Chapter 3

The defence town


The previous chapter has considered the effects of the long history of urban fortification on the form and functioning of towns: this chapter will survey a number of towns in which the defence function is so significant that they can be collectively labelled ‘defence towns’. The two categories overlap, in that some of the fortified towns already described were also ‘fortresses’ in that they formed part of defensive strategies far wider than the protection of the town itself, and it is clear from many of the examples that some towns possessed defensive systems far more elaborate, as well as costly, than could be justified by their defence alone. Equally, some of the ‘defence towns’ described in this chapter were themselves fortified, but many others were not. The distinction is that while defence, in one form or another, is a factor in almost all towns, there are some in which it assumes such an importance—either relative to other local urban functions or in relation to wider regional, national and international considerations—as to justify their consideration as a distinct category. Lotchin (1984) coined the term ‘martial metropolis’ for a town so ‘moulded by its alliance with the military’, in its origin, character or functioning, as to need separate treatment.


The discovery of the existence of the military-industrial complex was soon followed by the definition of its urban component, the metropolitan-military complex. Both were initially traced as responses to the growth of defence-equipment-procurement spending in the United States—between 1941 and 1945 (‘the arsenal of the democracies’) and from 1950 (Korean War rearmament) through until the 1980s (the arms race with the Soviet Union). Studies of the distribution of military spending at the national scale have been produced for, among others: the United States (Stein 1985); the United Kingdom (Short 1981); and West Germany (Kunzmann 1985). The role that such spending plays in regional economies—and (consciously or not) in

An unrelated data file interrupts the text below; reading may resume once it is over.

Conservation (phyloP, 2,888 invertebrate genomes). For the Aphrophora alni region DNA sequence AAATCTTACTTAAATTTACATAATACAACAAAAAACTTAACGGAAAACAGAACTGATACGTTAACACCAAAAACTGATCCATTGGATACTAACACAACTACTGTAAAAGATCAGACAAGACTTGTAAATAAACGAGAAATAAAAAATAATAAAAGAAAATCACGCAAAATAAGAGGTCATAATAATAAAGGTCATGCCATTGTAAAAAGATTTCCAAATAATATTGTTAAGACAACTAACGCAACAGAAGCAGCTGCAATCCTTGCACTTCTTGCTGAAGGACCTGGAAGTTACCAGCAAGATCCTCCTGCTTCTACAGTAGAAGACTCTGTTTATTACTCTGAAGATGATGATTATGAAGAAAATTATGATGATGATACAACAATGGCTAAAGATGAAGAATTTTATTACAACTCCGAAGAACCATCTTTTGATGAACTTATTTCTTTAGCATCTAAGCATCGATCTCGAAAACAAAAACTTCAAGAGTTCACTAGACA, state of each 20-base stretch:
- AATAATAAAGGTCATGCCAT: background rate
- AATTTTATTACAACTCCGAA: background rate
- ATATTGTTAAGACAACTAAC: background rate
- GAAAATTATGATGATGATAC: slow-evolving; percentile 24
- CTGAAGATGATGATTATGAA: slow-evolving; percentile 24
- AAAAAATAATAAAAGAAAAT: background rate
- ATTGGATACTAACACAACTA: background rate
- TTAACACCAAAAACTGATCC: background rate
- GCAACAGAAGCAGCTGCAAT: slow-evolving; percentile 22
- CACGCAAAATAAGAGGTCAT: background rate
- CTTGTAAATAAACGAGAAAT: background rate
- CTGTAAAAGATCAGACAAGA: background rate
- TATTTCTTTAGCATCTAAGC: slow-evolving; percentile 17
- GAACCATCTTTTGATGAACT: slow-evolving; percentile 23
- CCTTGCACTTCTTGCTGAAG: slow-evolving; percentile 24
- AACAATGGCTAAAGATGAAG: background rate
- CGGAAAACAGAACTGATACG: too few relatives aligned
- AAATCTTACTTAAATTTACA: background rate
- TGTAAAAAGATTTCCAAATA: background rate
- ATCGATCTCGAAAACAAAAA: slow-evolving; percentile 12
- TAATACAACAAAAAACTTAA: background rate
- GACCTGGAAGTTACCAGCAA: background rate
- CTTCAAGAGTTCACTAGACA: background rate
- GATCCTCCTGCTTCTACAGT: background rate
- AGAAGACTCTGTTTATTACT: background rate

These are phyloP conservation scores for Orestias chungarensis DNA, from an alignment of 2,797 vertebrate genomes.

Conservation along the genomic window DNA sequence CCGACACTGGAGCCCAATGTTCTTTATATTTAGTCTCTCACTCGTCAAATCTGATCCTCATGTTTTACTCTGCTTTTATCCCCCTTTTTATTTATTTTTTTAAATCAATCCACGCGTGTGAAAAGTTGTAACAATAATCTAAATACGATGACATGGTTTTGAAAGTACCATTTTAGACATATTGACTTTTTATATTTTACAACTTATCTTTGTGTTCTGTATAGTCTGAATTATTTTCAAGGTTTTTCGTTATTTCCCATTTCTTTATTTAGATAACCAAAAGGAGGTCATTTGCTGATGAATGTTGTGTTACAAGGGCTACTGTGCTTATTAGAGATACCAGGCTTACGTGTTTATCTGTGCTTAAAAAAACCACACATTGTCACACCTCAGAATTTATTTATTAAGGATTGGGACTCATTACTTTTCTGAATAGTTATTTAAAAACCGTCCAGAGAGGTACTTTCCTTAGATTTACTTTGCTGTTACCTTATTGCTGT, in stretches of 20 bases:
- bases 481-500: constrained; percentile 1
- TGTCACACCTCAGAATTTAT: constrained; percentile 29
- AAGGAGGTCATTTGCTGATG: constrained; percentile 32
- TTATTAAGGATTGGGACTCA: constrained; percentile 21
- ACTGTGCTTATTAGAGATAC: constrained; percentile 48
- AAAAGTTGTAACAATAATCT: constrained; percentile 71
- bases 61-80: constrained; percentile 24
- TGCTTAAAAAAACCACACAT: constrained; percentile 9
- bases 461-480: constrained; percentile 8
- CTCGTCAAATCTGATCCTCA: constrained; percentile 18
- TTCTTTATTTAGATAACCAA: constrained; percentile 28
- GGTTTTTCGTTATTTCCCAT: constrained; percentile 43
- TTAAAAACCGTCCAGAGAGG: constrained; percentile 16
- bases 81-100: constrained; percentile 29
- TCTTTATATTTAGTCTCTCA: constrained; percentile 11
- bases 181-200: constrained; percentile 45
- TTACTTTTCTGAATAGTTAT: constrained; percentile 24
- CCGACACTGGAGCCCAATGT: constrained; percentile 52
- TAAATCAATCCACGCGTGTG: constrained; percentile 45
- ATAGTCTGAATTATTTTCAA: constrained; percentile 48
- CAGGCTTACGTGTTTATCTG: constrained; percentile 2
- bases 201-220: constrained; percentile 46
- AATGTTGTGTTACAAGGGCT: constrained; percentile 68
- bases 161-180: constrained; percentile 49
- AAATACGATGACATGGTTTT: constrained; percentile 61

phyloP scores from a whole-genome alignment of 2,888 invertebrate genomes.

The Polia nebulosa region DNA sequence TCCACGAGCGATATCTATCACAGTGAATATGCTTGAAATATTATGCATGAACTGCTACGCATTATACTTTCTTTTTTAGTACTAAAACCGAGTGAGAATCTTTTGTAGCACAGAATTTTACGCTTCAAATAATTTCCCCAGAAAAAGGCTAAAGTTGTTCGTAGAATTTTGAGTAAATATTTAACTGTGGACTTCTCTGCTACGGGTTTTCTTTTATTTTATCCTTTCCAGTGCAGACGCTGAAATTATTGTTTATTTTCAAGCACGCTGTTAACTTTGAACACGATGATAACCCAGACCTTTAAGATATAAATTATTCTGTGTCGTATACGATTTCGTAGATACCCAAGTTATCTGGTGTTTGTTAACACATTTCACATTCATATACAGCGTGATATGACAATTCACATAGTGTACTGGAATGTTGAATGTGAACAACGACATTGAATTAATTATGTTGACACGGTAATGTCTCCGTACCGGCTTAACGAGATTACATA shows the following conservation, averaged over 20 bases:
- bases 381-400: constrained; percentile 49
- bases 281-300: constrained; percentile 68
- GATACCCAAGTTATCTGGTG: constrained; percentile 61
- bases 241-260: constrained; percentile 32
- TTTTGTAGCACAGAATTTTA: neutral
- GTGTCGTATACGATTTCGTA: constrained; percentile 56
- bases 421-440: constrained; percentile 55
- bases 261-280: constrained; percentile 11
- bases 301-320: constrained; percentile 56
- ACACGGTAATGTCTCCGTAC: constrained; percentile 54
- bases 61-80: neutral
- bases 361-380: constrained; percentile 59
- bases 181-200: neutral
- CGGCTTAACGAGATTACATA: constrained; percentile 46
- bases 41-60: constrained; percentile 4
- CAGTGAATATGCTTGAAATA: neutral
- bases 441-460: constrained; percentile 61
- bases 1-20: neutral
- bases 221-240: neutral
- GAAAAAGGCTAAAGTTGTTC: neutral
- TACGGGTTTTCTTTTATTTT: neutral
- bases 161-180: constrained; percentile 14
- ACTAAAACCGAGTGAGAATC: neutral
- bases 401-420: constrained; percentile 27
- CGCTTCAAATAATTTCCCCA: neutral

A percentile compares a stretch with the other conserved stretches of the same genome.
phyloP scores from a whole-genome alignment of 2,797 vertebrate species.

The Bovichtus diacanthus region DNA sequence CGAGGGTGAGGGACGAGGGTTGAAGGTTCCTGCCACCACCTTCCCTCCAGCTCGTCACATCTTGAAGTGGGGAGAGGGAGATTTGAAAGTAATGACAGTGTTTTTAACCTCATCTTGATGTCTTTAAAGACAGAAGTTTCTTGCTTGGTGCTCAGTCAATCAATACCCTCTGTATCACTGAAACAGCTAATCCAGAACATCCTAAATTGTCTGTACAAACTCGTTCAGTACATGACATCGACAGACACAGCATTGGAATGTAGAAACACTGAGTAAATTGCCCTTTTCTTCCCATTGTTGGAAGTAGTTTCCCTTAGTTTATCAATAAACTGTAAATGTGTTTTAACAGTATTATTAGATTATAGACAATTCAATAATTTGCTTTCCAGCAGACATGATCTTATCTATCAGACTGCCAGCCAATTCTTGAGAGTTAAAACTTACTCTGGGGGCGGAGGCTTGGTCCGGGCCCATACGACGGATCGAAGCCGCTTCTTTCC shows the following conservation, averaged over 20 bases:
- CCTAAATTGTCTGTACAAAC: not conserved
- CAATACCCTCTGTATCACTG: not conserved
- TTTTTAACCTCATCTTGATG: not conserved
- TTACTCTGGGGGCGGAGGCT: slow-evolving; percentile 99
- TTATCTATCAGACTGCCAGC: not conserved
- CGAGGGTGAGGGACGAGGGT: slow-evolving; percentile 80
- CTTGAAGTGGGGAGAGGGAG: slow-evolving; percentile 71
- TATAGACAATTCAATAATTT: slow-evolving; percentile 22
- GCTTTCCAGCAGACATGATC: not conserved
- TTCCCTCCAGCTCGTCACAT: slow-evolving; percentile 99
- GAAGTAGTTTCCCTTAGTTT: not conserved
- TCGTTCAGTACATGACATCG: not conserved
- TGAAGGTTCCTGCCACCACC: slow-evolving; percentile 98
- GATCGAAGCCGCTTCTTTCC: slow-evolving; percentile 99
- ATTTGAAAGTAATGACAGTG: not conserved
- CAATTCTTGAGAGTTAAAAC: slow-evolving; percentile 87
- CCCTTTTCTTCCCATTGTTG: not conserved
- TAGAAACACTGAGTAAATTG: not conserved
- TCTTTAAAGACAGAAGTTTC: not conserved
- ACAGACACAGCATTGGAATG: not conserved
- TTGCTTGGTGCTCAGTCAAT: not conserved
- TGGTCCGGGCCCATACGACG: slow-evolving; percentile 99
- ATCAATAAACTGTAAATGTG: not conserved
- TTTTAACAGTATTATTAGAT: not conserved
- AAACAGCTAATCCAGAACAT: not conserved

Notes for this page

Add a new note
If you are trying to select text to create highlights or citations, remember that you must now click or tap on the first word, and then click or tap on the last word.
Loading One moment ...
Project items
Cite this page

Cited page

Citations are available only to our active members.
Sign up now to cite pages or passages in MLA, APA and Chicago citation styles.

Cited page

Bookmark this page
War and the City


Text size Smaller Larger
Search within

Search within this book

Look up

Look up a word

  • Dictionary
  • Thesaurus
Please submit a word or phrase above.
Print this page

Print this page

Why can't I print more than one page at a time?

While we understand printed pages are helpful to our users, this limitation is necessary to help protect our publishers' copyrighted material and prevent its unlawful distribution. We are sorry for any inconvenience.
Full screen
/ 228

matching results for page

Cited passage

Citations are available only to our active members.
Sign up now to cite pages or passages in MLA, APA and Chicago citation styles.

Cited passage

Welcome to the new Questia Reader

The Questia Reader has been updated to provide you with an even better online reading experience.  It is now 100% Responsive, which means you can read our books and articles on any sized device you wish.  All of your favorite tools like notes, highlights, and citations are still here, but the way you select text has been updated to be easier to use, especially on touchscreen devices.  Here's how:

1. Click or tap the first word you want to select.
2. Click or tap the last word you want to select.

OK, got it!

Thanks for trying Questia!

Please continue trying out our research tools, but please note, full functionality is available only to our active members.

Your work will be lost once you leave this Web page.

For full access in an ad-free environment, sign up now for a FREE, 1-day trial.

Already a member? Log in now.

Are you sure you want to delete this highlight?